There is no doubt that the youngest generation is growing up in an entirely digital age. I’m sure you’ve witnessed toddlers playing with iPads while riding in their strollers. Technology surrounds us. More and more businesses are moving into paperless modes of operating. For REALTORS®, you have a host of zipForm®6 digital tools at your disposal. All signs indicate that technology will become even more embedded in our daily functions and future generations will be getting to work in self-driven cars. While our lives are quickly transitioning to an online world, we’re still creating passwords like it’s 1995.
Years ago using your cat’s name as your password wasn’t nearly as dangerous as it is today. Using the word “password” as your password is just plain reckless. The same goes for sequential digits (i.e. 12345 or 54321). It’s the equivalent of locking your front door, but leaving all your ground-level windows, not just unlocked, but wide open.
Until retina scans become the new standard for authenticating identity, we need to improve (and teach our children) how to create stronger passwords. Your account with “lolcats” may not need a password that’s three layers deep with meaning, but your bank and business accounts certainly do. Same goes for those MLS passwords (which should never be shared with anyone, by the way). If your passwords are on this list (warning, link contains censored but inappropriate language), it’s time to make some changes.
So what can you do to increase your online security?
- Create a passphrase not a password. Rather than trying to come up with a singular word that is password-worthy, create a personal phrase and then abbreviate it. “Peanut butter and banana sandwiches taste best when grilled” becomes “pbabstbwg”. We’re off to a good start.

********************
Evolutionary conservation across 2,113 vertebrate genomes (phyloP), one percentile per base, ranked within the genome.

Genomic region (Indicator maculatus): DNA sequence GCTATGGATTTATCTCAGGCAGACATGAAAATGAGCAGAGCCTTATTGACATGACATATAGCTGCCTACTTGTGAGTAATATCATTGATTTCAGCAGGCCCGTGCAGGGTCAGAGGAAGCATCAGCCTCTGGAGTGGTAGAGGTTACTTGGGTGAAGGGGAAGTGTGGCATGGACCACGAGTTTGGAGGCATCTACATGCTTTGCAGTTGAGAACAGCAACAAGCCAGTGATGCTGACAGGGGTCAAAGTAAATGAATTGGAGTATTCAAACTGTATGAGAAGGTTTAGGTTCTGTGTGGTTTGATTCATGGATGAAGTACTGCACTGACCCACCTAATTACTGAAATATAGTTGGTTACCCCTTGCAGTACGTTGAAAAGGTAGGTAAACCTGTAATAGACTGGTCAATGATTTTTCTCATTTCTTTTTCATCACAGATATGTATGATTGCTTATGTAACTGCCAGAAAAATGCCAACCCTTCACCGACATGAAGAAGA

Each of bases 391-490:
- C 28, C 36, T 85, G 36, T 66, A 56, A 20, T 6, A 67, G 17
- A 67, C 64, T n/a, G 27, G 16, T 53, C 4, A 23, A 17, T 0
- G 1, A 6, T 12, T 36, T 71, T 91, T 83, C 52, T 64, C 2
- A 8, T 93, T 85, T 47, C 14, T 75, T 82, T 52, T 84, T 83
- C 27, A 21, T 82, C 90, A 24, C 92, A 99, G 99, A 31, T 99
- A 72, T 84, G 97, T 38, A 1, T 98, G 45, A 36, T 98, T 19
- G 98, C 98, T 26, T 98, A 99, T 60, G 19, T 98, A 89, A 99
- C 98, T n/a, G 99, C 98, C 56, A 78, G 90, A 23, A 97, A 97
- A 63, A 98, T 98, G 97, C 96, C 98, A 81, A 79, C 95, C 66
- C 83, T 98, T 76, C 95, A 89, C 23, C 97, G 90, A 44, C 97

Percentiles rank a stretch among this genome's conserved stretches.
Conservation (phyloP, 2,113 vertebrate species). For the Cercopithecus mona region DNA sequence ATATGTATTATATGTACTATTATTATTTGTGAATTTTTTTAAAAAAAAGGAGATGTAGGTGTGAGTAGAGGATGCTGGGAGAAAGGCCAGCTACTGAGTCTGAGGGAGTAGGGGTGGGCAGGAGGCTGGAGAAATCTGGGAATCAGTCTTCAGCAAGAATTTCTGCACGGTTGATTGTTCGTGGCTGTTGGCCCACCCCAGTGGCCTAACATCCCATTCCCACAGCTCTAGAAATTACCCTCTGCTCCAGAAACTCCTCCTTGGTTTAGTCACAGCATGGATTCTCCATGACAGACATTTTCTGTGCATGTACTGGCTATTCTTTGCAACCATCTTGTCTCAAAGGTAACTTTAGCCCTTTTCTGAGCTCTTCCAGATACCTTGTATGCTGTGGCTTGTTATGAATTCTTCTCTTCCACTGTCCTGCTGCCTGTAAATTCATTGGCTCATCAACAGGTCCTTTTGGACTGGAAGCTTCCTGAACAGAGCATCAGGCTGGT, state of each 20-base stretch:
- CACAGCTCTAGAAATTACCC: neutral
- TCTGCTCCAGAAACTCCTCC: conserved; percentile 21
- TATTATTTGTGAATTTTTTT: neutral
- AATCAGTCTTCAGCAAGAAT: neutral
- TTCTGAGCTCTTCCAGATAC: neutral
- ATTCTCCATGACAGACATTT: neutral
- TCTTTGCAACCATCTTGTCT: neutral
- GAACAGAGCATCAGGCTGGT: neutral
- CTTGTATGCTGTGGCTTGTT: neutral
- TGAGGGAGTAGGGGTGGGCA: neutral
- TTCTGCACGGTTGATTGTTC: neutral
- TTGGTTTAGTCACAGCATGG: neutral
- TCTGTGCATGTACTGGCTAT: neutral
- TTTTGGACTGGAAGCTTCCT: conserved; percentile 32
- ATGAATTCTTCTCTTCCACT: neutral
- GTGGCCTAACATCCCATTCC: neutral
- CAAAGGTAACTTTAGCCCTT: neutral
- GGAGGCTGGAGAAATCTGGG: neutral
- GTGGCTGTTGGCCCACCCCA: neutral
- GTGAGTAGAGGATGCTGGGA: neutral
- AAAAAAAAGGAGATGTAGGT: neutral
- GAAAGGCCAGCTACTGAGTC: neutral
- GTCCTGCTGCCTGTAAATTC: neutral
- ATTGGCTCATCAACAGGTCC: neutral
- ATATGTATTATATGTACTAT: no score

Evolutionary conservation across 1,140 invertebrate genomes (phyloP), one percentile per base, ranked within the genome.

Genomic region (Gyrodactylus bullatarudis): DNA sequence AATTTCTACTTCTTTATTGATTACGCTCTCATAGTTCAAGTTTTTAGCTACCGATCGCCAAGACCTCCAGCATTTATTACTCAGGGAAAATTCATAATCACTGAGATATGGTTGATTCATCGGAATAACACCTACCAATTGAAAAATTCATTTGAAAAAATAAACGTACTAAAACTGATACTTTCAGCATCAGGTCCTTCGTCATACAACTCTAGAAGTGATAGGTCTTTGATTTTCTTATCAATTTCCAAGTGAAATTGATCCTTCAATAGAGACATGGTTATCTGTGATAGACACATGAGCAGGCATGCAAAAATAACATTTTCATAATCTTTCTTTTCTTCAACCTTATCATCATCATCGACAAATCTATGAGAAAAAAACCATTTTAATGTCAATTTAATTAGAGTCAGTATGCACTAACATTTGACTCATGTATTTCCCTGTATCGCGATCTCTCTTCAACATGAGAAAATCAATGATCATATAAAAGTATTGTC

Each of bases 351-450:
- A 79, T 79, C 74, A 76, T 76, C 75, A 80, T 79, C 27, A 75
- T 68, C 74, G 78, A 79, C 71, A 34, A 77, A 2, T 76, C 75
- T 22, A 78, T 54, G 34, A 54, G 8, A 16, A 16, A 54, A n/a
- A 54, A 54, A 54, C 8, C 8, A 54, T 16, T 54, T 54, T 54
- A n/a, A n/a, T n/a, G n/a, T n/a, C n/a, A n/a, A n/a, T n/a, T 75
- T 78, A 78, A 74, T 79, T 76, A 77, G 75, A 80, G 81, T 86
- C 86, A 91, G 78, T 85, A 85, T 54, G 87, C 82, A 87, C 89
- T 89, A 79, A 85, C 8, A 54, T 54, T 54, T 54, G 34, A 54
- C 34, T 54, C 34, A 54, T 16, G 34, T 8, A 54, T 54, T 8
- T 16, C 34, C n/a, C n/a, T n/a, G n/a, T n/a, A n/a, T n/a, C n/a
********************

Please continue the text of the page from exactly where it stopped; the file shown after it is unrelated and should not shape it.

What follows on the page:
- Take it to the next level by using a combination of uppercase and lowercase letters. It is much more difficult to guess “PBaBstbwG” than its lazy lowercase version.
- Include or replace some letters with numbers, and when possible, integrate symbols as well. “PBaBstbwG” starts to look like complete gibberish as “P8@BstbwG”. Perfect! Even if someone happened to glimpse at password they would have a hard time remembering such a random pattern. But you have the key—your original passphrase, which you never share with anyone.
- Don’t use the same password across the board. Now that you have a passphrase you’ll probably want to use it for everything, but that would still be bad practice. What you can do is use your newly created bit of gibberish as a base for unique passwords. For your Amazon account you might use “P8@BstbwG” with “A2Z” tacked on to the end since Amazon’s tagline used to be “Everything from A to Z”. Find what works for you.
- The longer the password, the harder it is to guess.
If you don’t want to bother with remembering your different passwords, you have several options for storing them securely. Most browsers can remember passwords for you, but I would advise setting a master password on these in the event anyone uses your computer. Alternatively, you can purchase password storage software. Here is a comparison done in March of the top password managers for Mac and PC. Many of these managers also have a mobile component allowing you to access your passwords on the go.
Typing out your new password may be a bit of a hassle at first, but it gets committed to muscle memory soon enough. It’s a very small price to pay for safeguarding your identity, digital data, and that of your clients.
Oh, and one more thing. If you use your smartphone to store any sensitive data, please set a passcode on it. Phones are far too easy to lose.